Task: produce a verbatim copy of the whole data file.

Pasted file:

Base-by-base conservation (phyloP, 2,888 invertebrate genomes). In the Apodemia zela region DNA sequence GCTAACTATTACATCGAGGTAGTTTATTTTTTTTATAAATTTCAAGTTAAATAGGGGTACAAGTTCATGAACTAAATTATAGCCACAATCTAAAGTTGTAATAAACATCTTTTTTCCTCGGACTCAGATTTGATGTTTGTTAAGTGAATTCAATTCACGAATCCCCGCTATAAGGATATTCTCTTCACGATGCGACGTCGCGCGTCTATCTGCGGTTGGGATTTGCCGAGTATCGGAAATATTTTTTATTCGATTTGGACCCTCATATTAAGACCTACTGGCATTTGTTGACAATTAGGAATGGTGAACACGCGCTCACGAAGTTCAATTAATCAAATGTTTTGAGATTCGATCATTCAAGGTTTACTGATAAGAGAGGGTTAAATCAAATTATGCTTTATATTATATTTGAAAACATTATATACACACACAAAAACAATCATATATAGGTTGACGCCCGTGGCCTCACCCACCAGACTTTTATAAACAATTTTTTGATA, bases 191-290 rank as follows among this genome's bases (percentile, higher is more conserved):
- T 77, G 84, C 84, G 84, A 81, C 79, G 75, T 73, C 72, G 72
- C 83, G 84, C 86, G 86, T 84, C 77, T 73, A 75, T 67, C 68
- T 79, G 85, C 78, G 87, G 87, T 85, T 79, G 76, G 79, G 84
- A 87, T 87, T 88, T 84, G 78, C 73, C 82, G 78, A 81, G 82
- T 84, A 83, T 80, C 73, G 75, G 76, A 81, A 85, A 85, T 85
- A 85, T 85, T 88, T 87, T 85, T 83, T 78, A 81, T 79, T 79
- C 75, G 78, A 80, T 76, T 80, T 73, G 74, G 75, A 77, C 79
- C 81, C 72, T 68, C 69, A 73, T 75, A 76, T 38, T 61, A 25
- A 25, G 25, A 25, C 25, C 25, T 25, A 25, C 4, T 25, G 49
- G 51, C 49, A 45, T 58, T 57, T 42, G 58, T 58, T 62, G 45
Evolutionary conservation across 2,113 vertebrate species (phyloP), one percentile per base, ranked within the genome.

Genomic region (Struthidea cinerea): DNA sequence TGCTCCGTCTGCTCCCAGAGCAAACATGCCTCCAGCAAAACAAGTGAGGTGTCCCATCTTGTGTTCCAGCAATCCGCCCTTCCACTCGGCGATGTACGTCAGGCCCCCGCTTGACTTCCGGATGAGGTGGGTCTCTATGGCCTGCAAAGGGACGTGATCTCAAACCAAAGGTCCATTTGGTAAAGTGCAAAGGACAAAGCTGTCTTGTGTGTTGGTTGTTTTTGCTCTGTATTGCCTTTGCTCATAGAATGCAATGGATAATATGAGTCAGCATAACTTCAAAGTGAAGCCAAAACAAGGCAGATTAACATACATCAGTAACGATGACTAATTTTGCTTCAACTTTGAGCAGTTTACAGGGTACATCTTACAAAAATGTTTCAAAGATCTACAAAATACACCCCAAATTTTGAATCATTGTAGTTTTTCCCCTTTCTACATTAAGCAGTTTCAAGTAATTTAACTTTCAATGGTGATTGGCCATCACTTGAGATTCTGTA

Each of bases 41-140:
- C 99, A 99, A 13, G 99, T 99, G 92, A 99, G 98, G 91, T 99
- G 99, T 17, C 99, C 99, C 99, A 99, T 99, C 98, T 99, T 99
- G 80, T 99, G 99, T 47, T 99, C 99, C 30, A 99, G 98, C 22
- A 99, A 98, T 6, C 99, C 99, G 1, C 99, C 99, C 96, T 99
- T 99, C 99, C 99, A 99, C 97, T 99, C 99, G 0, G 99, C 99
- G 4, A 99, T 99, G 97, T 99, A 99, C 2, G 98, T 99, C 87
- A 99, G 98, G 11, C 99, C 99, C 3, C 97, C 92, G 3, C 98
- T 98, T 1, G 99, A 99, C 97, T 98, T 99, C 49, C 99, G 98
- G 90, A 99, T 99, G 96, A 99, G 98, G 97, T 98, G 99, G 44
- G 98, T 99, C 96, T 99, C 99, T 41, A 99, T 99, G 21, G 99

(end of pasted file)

Base-by-base conservation (phyloP, 2,888 invertebrate genomes). In the Apodemia zela region DNA sequence GCTAACTATTACATCGAGGTAGTTTATTTTTTTTATAAATTTCAAGTTAAATAGGGGTACAAGTTCATGAACTAAATTATAGCCACAATCTAAAGTTGTAATAAACATCTTTTTTCCTCGGACTCAGATTTGATGTTTGTTAAGTGAATTCAATTCACGAATCCCCGCTATAAGGATATTCTCTTCACGATGCGACGTCGCGCGTCTATCTGCGGTTGGGATTTGCCGAGTATCGGAAATATTTTTTATTCGATTTGGACCCTCATATTAAGACCTACTGGCATTTGTTGACAATTAGGAATGGTGAACACGCGCTCACGAAGTTCAATTAATCAAATGTTTTGAGATTCGATCATTCAAGGTTTACTGATAAGAGAGGGTTAAATCAAATTATGCTTTATATTATATTTGAAAACATTATATACACACACAAAAACAATCATATATAGGTTGACGCCCGTGGCCTCACCCACCAGACTTTTATAAACAATTTTTTGATA, bases 191-290 rank as follows among this genome's bases (percentile, higher is more conserved):
- T 77, G 84, C 84, G 84, A 81, C 79, G 75, T 73, C 72, G 72
- C 83, G 84, C 86, G 86, T 84, C 77, T 73, A 75, T 67, C 68
- T 79, G 85, C 78, G 87, G 87, T 85, T 79, G 76, G 79, G 84
- A 87, T 87, T 88, T 84, G 78, C 73, C 82, G 78, A 81, G 82
- T 84, A 83, T 80, C 73, G 75, G 76, A 81, A 85, A 85, T 85
- A 85, T 85, T 88, T 87, T 85, T 83, T 78, A 81, T 79, T 79
- C 75, G 78, A 80, T 76, T 80, T 73, G 74, G 75, A 77, C 79
- C 81, C 72, T 68, C 69, A 73, T 75, A 76, T 38, T 61, A 25
- A 25, G 25, A 25, C 25, C 25, T 25, A 25, C 4, T 25, G 49
- G 51, C 49, A 45, T 58, T 57, T 42, G 58, T 58, T 62, G 45
Evolutionary conservation across 2,113 vertebrate species (phyloP), one percentile per base, ranked within the genome.

Genomic region (Struthidea cinerea): DNA sequence TGCTCCGTCTGCTCCCAGAGCAAACATGCCTCCAGCAAAACAAGTGAGGTGTCCCATCTTGTGTTCCAGCAATCCGCCCTTCCACTCGGCGATGTACGTCAGGCCCCCGCTTGACTTCCGGATGAGGTGGGTCTCTATGGCCTGCAAAGGGACGTGATCTCAAACCAAAGGTCCATTTGGTAAAGTGCAAAGGACAAAGCTGTCTTGTGTGTTGGTTGTTTTTGCTCTGTATTGCCTTTGCTCATAGAATGCAATGGATAATATGAGTCAGCATAACTTCAAAGTGAAGCCAAAACAAGGCAGATTAACATACATCAGTAACGATGACTAATTTTGCTTCAACTTTGAGCAGTTTACAGGGTACATCTTACAAAAATGTTTCAAAGATCTACAAAATACACCCCAAATTTTGAATCATTGTAGTTTTTCCCCTTTCTACATTAAGCAGTTTCAAGTAATTTAACTTTCAATGGTGATTGGCCATCACTTGAGATTCTGTA

Each of bases 41-140:
- C 99, A 99, A 13, G 99, T 99, G 92, A 99, G 98, G 91, T 99
- G 99, T 17, C 99, C 99, C 99, A 99, T 99, C 98, T 99, T 99
- G 80, T 99, G 99, T 47, T 99, C 99, C 30, A 99, G 98, C 22
- A 99, A 98, T 6, C 99, C 99, G 1, C 99, C 99, C 96, T 99
- T 99, C 99, C 99, A 99, C 97, T 99, C 99, G 0, G 99, C 99
- G 4, A 99, T 99, G 97, T 99, A 99, C 2, G 98, T 99, C 87
- A 99, G 98, G 11, C 99, C 99, C 3, C 97, C 92, G 3, C 98
- T 98, T 1, G 99, A 99, C 97, T 98, T 99, C 49, C 99, G 98
- G 90, A 99, T 99, G 96, A 99, G 98, G 97, T 98, G 99, G 44
- G 98, T 99, C 96, T 99, C 99, T 41, A 99, T 99, G 21, G 99